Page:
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DIMACS Workshop on Distributed Optimization, Information Processing, and Learning

My colleague Waheed Bajwa, Alejandro Ribeiro, and Alekh Agarwal are organizing a Workshop on Distributed Optimization, Information Processing, and Learning from August 21 to August 23, 2017 at Rutgers DIMACS. The purpose of this workshop is to bring together researchers from the fields of machine learning, signal processing, and optimization for cross-pollination of ideas related to the problems of distributed optimization, information processing, and learning. All in all, we are expecting to have 20 to 26 invited talks from leading researchers working in these areas as well as around 20 contributed posters in the workshop.

Registration is open from now until August 14 — hope to see some of you there!

Postdoctoral Associate at DIMACS

DIMACS, the Center for Discrete Mathematics and Theoretical Computer Science, invites applications for various postdoctoral associate positions for 2017-18. Applicants should be recent Ph.D.’s with interest in DIMACS areas, such as computer science, discrete mathematics, statistics, physics, operations research, and their applications. There are four positions available:

  1. a one-year postdoctoral associateship investigating modeling of anomaly detection in multi-layer networks,
  2. a two-year associateship in collaboration with the Institute for Advanced Study (IAS) in Princeton, NJ emphasizing theoretical computer science and discrete mathematics,
  3. a position associated with the Simons Collaboration on Algorithms and Geometry which also emphasizes theoretical computer science and discrete mathematics and could be hosted at Rutgers/DIMACS,
  4. a two-year associateship in theoretical machine learning in the Department of Computer Science at Rutgers.

See the DIMACS website for application information.

Applications have various deadlines, beginning December 1, 2016. See website for details.
DIMACS Center, Rutgers University, 96 Frelinghuysen Road, Piscataway, NJ 08854-8018;
Tel: 848-445-5928; Email: postdoc at dimacs.rutgers.edu. DIMACS is an EO/AA employer.

Problems with the KDDCup99 Data Set

I’ve used the KDDCup99 data set in a few papers for experiments, primarily because it has a large sample size and preprocessing is not too onerous. However, I recently learned (from Rebecca Wright) that for applications to network security, this data set has been discredited as unrepresentative. The paper by John McHugh from ACM TISSEC details the charges. Essentially there was little validation done with regards to checking how representative the data set is.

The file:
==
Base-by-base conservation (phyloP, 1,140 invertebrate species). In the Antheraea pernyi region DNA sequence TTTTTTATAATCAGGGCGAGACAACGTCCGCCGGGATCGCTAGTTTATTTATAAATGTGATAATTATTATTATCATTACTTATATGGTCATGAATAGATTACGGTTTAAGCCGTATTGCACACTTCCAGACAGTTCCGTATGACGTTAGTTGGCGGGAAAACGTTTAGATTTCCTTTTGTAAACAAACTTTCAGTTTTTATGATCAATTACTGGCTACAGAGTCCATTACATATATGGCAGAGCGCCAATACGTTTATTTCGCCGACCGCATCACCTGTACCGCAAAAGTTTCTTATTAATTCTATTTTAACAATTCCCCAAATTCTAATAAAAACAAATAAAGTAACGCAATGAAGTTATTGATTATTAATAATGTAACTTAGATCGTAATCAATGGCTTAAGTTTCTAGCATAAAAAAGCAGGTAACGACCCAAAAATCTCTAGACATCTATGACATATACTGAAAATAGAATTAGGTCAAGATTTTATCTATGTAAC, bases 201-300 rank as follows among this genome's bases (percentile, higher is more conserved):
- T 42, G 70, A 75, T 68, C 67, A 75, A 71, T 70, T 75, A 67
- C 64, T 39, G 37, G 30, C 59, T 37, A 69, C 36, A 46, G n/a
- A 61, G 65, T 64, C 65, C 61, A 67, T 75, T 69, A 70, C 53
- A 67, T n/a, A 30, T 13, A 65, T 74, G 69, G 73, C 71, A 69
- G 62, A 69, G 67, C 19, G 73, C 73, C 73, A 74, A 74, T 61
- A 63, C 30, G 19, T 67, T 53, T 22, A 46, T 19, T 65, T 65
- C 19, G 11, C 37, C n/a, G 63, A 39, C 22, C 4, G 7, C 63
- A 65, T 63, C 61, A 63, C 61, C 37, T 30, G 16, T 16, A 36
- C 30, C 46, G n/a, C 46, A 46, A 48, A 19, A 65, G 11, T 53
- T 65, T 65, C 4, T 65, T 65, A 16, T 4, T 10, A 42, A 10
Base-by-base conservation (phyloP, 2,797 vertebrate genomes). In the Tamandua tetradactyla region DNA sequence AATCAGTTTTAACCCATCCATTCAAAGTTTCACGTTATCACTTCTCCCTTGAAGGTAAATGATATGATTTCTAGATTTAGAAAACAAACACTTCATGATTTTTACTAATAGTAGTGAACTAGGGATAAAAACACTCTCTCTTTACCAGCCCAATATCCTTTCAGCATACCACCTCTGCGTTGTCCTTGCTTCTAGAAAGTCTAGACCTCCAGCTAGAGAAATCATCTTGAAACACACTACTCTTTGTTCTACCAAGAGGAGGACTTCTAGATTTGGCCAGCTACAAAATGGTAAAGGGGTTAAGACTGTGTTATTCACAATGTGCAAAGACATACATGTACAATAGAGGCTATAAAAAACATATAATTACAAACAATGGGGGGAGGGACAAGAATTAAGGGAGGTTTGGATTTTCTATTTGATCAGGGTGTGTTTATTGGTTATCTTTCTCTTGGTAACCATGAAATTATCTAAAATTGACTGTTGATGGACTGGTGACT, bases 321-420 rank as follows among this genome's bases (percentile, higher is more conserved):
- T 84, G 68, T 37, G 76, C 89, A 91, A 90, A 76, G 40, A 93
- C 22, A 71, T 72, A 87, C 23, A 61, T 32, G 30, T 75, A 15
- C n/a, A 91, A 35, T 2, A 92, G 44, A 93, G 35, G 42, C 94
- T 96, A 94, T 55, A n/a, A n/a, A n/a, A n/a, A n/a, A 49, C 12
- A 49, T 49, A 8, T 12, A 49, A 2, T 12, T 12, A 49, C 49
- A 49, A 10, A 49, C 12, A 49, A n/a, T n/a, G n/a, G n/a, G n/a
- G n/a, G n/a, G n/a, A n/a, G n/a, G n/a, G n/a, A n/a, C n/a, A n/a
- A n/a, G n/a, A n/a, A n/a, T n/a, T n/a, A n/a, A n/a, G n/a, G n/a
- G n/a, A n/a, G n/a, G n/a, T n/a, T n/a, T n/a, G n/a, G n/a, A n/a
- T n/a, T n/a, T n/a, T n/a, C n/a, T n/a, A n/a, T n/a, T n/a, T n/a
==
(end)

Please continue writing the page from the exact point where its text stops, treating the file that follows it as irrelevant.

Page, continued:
Why do I bring this up? Firstly, I suppose I should stop using this data set to make claims about anomaly detection (which may be a problem for AISec coming up at the end of the month). However, it’s not clear, from a machine learning perspective, whether the claims one can make about a particular application will generalize within an application domain, given the lack of standardization of data sets even within a particular application. I could do a bunch of experiments on mixtures of Gaussians which might tell me that the convergence rate is what the theory said it should be, but validating on a variety of “non-synthetic” data sets can at least show how performance varies with data sets properties (regardless of the accuracy with respect to the application). So should I stop using the data set entirely?

Secondly, if we want to develop new models and algorithms for machine learning on security applications, we need data sets, and preferably public data sets. This is a real challenge for anyone trying to develop theoretical frameworks that don’t sound too bogus: practice could drive theory, but there is a kind of security through obscurity model in the data gathering/sharing world which makes it hard to understand what the problems are.

Signal boost: DPCOMP.ORG is live

I got the following email from Gerome Miklau:

Dear colleagues:

We are writing to inform you of the launch of DPCOMP.ORG.